Wed, 22 May 2019

The High Cost of Failure in Idlib

Human Rights Watch
14 May 2019, 23:12 GMT+10

The hum of an aircraft hovering above. An explosion. Children crying in terror as their parents pick them up and flee. Blood, dust, and destruction everywhere.

It is an all too familiar sequence of events through the Syrian conflict, in Aleppo, Ghouta, and now, Idlib. Despite widespread condemnation of this familiar tragedy, not enough has been done to protect civilians in Syria.

On April 26, the Syrian-Russian military alliance launched a long-anticipated offensive on Idlib and Northern Hama governorates, the last territories in Syria held by anti-government armed groups. The escalation comes after Russia and Turkey brokered a ceasefire in September 2018. Now, though, strikes have resumed, and with them, abject disregard for civilian life.

More than 80 civilians have died in the last three weeks, according to the UN. Local monitors and activists registered hundreds of strikes per day on schools, hospitals and homes - civilian objects protected under international law. For the first time in almost two years, we have received reports of the Syrian government using their notorious barrel bombs. These weapons, which we last documented the government using in Aleppo in late 2016, are indiscriminate and have devastating effects on populated civilian areas.

While these unlawful tactics are not new - we have documented them in Ghouta, Aleppo and elsewhere - in many ways, Idlib is special: half of its estimated three million inhabitants have been displaced at least once, fleeing after the Syrian government re-took Ghouta and Aleppo. With no other Syrian territory to move to due to restrictions on movement and fears of reprisals, and with Turkey's border closed to refugees, the civilian population is forced to stay in a war zone.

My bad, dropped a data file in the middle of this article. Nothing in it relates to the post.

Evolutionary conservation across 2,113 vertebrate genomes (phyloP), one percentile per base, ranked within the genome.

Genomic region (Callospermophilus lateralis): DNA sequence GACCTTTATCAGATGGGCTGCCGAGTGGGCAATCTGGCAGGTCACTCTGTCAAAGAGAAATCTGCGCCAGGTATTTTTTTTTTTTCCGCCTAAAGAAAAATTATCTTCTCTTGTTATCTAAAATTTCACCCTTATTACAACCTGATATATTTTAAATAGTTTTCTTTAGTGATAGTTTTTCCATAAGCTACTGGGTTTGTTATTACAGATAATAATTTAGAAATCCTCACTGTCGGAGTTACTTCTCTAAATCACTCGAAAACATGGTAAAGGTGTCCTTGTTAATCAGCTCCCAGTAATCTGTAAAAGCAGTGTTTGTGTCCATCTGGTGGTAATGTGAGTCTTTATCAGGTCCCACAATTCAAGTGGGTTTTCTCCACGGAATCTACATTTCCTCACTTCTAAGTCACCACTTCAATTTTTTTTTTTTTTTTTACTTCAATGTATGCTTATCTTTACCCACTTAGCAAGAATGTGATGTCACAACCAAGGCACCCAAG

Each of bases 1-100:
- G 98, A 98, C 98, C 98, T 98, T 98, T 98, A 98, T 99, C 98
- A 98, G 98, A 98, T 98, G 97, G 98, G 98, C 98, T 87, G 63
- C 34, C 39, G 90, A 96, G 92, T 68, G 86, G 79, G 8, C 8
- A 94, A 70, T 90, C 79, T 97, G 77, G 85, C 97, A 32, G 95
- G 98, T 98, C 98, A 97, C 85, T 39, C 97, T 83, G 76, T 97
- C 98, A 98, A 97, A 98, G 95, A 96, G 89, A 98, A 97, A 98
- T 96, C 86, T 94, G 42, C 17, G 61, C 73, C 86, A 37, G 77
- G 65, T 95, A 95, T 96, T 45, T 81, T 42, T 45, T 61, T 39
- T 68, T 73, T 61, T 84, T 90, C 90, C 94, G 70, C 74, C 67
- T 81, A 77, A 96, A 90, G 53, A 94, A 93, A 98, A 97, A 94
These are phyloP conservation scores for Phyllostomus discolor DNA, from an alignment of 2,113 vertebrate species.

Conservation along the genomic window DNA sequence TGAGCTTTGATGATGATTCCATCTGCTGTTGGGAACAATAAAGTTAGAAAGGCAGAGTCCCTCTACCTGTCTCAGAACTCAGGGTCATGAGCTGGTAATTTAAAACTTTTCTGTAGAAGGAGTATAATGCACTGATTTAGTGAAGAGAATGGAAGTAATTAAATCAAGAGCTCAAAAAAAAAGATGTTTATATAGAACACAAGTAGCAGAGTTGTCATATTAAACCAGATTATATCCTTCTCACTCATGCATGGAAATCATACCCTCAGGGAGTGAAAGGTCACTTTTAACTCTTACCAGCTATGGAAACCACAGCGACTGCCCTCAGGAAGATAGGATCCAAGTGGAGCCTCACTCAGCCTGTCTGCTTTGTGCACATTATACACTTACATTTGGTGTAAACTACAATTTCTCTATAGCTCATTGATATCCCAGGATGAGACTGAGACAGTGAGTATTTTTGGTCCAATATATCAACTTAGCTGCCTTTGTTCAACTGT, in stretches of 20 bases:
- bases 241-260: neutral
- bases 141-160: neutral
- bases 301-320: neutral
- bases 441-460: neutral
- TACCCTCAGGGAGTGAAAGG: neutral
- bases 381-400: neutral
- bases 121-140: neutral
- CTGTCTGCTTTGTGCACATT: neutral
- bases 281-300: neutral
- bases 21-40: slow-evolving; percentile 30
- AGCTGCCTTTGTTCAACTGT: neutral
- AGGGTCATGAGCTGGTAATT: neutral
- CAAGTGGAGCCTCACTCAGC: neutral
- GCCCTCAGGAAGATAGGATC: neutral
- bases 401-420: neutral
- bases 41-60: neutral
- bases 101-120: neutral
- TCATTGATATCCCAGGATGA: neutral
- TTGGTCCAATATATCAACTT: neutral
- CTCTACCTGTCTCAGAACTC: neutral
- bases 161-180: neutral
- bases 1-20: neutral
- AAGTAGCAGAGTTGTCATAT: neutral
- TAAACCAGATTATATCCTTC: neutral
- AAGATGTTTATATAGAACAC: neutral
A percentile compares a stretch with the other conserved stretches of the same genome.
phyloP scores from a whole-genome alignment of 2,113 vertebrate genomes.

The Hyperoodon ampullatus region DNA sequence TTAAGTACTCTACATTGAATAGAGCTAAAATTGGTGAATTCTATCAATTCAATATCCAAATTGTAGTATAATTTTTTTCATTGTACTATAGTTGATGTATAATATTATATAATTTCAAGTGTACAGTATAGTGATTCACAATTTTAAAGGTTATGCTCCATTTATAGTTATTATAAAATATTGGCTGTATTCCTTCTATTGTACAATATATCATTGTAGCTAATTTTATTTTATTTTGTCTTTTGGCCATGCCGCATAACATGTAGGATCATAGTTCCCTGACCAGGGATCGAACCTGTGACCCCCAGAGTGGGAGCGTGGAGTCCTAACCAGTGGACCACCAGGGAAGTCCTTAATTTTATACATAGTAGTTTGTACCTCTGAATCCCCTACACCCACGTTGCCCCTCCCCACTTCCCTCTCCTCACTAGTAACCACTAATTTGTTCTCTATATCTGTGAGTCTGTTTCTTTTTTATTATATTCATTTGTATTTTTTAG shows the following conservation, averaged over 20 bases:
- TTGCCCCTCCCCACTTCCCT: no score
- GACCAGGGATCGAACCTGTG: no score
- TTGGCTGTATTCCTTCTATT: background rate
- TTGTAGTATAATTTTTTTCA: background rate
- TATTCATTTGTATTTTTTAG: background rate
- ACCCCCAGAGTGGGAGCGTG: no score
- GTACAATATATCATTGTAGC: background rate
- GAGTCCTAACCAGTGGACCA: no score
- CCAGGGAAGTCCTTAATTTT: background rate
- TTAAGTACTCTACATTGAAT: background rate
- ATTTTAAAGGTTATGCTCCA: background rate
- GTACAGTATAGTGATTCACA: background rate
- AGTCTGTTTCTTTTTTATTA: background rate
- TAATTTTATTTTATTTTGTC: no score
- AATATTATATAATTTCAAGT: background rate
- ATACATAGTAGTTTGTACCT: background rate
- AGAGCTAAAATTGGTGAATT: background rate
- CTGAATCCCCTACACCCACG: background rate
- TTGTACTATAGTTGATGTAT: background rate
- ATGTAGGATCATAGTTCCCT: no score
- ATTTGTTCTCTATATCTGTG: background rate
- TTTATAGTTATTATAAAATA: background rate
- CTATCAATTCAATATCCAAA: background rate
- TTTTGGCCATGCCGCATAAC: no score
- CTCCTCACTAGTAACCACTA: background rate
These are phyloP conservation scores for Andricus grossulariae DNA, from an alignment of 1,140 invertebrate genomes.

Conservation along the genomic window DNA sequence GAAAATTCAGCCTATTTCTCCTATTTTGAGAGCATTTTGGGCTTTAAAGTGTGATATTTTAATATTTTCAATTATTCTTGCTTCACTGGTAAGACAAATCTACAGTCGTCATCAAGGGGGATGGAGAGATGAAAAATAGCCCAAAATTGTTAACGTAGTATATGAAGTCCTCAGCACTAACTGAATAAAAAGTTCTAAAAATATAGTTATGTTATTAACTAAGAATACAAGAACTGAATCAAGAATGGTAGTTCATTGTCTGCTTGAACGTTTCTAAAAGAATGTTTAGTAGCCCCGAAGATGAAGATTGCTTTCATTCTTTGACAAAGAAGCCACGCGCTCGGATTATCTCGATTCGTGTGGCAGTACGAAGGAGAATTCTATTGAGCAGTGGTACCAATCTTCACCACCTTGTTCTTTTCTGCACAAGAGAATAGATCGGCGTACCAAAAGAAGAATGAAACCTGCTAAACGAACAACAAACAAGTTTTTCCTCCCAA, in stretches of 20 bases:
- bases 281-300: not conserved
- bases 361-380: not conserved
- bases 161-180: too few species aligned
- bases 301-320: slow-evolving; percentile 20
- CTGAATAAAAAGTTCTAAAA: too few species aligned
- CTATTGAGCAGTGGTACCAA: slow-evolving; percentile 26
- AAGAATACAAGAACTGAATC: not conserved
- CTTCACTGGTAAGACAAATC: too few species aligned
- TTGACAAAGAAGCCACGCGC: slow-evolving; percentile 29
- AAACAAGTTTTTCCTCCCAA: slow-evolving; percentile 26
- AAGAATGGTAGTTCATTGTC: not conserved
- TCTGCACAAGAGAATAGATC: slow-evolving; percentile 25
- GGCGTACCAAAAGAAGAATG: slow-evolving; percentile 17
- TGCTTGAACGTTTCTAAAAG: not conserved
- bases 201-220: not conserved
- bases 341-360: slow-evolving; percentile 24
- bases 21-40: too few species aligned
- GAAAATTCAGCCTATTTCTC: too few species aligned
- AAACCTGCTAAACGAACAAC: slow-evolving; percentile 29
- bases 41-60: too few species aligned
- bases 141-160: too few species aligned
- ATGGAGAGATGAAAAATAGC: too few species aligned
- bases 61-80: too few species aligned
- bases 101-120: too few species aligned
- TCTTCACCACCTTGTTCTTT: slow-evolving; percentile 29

On May 10, the United Nations Security Council expressed 'grave concern' at the developments in Idlib, and "urged all parties to uphold international humanitarian law and protect civilians." These words are laudable, but more needs to be done.

Governments should make clear to Russia that so long as it continues to underwrite abuses by the Syrian government, there will be no business as usual with Moscow or Damascus, and that both Syria and Russia will be held accountable for their dangerous disregard for the lives of Syrians. The Security Council and governments should also provide assistance to and urge Turkey to use its influence with armed groups in Idlib to encourage compliance with international law, and to ensure that Turkey allows civilians fleeing the violence to reach safety across the border.

If history is any guide, we can all anticipate what the devastating cost will be for civilians in Idlib, if governments fail to act now.

Source: Human Rights Watch

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